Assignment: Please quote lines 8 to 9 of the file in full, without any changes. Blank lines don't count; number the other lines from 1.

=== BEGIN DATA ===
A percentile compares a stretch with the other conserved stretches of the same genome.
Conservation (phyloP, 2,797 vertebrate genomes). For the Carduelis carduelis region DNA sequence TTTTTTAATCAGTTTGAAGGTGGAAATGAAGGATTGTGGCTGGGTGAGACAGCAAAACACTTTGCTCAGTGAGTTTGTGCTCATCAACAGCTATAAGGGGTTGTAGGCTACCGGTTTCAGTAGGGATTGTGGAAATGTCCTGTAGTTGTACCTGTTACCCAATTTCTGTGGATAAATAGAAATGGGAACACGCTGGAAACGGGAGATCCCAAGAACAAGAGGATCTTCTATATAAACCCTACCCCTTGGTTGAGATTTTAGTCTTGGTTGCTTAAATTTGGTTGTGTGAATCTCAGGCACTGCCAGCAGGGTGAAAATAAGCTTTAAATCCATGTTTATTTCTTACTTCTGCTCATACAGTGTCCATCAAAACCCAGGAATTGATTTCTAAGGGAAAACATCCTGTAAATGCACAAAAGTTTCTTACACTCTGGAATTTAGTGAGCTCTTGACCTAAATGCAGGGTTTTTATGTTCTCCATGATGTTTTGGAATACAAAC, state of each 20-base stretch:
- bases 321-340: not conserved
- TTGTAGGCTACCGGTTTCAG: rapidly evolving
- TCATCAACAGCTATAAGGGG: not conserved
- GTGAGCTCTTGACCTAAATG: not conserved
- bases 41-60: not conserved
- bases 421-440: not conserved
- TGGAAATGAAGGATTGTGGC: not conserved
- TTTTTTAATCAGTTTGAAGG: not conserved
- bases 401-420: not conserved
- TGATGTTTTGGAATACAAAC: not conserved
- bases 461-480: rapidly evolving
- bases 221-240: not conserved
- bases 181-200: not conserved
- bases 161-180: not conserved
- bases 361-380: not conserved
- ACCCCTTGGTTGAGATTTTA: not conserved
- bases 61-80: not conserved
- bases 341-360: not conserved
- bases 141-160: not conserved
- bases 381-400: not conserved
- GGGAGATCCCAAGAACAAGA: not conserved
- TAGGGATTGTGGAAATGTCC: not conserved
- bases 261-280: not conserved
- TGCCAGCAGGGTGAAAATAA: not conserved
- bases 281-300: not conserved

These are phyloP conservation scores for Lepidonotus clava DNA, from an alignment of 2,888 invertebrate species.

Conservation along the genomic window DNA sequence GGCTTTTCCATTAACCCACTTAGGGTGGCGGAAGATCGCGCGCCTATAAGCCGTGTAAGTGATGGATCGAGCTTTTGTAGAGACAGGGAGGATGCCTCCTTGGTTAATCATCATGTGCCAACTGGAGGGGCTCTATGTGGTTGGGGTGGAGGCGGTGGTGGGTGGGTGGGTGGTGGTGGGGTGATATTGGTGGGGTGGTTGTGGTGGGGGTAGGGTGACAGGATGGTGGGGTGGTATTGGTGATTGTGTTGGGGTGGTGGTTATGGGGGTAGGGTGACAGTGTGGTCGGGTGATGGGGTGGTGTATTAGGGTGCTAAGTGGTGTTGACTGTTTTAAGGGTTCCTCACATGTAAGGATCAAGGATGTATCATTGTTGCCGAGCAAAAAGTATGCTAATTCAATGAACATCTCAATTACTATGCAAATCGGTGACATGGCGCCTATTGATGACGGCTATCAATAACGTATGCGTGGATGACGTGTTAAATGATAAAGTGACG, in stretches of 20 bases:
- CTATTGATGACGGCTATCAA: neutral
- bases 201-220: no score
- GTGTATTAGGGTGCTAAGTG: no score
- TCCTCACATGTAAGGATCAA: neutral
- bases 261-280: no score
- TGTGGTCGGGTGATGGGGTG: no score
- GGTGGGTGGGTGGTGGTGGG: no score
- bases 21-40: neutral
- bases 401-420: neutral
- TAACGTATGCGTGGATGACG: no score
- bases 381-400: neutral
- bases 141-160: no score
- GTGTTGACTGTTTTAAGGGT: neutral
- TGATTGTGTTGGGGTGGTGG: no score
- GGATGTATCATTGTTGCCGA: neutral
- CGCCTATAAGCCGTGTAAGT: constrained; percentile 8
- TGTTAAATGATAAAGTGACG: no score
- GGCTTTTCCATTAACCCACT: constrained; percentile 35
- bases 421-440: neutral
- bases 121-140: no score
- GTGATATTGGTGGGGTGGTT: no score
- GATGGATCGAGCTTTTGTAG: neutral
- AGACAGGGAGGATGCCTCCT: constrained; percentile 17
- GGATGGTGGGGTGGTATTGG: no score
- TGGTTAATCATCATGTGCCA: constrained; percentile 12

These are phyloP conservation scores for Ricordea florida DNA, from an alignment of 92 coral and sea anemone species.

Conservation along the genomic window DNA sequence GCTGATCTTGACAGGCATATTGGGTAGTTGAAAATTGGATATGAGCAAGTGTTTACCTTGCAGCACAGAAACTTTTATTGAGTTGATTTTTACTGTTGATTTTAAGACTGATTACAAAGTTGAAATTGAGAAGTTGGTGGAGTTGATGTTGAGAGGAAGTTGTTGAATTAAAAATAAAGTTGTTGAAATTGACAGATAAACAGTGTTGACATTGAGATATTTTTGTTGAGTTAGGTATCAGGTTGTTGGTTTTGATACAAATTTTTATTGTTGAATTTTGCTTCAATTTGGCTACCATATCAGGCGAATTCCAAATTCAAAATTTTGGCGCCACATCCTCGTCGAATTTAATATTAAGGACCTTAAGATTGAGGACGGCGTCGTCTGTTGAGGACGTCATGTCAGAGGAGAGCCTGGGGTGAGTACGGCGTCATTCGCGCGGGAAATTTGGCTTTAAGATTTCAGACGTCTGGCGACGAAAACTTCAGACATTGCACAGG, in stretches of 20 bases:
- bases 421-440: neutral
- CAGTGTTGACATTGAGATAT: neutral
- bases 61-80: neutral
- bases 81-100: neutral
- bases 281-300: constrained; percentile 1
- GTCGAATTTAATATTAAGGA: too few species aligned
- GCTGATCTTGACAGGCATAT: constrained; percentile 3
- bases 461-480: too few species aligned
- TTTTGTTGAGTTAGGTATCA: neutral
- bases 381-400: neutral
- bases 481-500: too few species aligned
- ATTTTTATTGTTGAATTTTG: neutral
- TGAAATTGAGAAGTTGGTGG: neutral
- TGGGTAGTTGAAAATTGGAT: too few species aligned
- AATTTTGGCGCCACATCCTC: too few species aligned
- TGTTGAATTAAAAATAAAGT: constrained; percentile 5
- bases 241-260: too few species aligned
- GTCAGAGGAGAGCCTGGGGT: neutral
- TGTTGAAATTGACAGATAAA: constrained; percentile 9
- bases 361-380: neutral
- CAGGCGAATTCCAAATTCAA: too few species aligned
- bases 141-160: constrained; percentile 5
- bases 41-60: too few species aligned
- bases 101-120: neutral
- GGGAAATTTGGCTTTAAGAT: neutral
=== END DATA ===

- bases 421-440: not conserved
- TGGAAATGAAGGATTGTGGC: not conserved